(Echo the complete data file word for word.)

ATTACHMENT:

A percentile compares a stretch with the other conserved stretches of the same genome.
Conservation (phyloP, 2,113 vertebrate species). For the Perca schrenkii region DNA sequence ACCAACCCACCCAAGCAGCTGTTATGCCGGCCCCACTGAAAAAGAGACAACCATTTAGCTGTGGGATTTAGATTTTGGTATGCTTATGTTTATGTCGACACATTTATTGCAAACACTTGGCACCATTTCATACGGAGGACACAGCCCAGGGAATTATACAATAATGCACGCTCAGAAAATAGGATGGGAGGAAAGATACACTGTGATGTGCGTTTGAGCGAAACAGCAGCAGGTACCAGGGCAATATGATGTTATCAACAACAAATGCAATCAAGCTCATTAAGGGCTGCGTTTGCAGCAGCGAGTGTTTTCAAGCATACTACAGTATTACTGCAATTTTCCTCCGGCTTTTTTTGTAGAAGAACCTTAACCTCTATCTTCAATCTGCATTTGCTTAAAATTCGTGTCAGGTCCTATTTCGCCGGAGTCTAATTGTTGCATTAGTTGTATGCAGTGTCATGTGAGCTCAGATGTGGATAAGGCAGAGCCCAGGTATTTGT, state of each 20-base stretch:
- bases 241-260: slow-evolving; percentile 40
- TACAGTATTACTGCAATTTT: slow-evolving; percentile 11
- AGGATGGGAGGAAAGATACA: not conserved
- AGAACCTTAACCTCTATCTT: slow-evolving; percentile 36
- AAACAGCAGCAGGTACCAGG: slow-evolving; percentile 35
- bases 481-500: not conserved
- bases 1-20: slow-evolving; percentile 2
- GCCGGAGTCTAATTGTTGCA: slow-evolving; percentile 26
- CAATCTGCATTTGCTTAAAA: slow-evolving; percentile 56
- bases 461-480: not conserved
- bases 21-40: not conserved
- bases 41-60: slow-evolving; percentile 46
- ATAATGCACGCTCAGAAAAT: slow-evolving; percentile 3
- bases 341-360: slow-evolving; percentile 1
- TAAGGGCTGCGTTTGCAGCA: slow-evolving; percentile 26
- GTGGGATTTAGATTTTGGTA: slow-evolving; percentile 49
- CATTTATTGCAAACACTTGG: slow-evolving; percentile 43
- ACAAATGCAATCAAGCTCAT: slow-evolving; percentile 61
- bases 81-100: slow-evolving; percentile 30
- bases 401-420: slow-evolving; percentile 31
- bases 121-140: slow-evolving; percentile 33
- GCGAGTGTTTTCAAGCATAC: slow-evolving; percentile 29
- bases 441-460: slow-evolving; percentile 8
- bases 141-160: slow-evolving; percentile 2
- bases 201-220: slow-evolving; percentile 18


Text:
A percentile compares a stretch with the other conserved stretches of the same genome.
Conservation (phyloP, 2,113 vertebrate species). For the Perca schrenkii region DNA sequence ACCAACCCACCCAAGCAGCTGTTATGCCGGCCCCACTGAAAAAGAGACAACCATTTAGCTGTGGGATTTAGATTTTGGTATGCTTATGTTTATGTCGACACATTTATTGCAAACACTTGGCACCATTTCATACGGAGGACACAGCCCAGGGAATTATACAATAATGCACGCTCAGAAAATAGGATGGGAGGAAAGATACACTGTGATGTGCGTTTGAGCGAAACAGCAGCAGGTACCAGGGCAATATGATGTTATCAACAACAAATGCAATCAAGCTCATTAAGGGCTGCGTTTGCAGCAGCGAGTGTTTTCAAGCATACTACAGTATTACTGCAATTTTCCTCCGGCTTTTTTTGTAGAAGAACCTTAACCTCTATCTTCAATCTGCATTTGCTTAAAATTCGTGTCAGGTCCTATTTCGCCGGAGTCTAATTGTTGCATTAGTTGTATGCAGTGTCATGTGAGCTCAGATGTGGATAAGGCAGAGCCCAGGTATTTGT, state of each 20-base stretch:
- bases 241-260: slow-evolving; percentile 40
- TACAGTATTACTGCAATTTT: slow-evolving; percentile 11
- AGGATGGGAGGAAAGATACA: not conserved
- AGAACCTTAACCTCTATCTT: slow-evolving; percentile 36
- AAACAGCAGCAGGTACCAGG: slow-evolving; percentile 35
- bases 481-500: not conserved
- bases 1-20: slow-evolving; percentile 2
- GCCGGAGTCTAATTGTTGCA: slow-evolving; percentile 26
- CAATCTGCATTTGCTTAAAA: slow-evolving; percentile 56
- bases 461-480: not conserved
- bases 21-40: not conserved
- bases 41-60: slow-evolving; percentile 46
- ATAATGCACGCTCAGAAAAT: slow-evolving; percentile 3
- bases 341-360: slow-evolving; percentile 1
- TAAGGGCTGCGTTTGCAGCA: slow-evolving; percentile 26
- GTGGGATTTAGATTTTGGTA: slow-evolving; percentile 49
- CATTTATTGCAAACACTTGG: slow-evolving; percentile 43
- ACAAATGCAATCAAGCTCAT: slow-evolving; percentile 61
- bases 81-100: slow-evolving; percentile 30
- bases 401-420: slow-evolving; percentile 31
- bases 121-140: slow-evolving; percentile 33
- GCGAGTGTTTTCAAGCATAC: slow-evolving; percentile 29
- bases 441-460: slow-evolving; percentile 8
- bases 141-160: slow-evolving; percentile 2
- bases 201-220: slow-evolving; percentile 18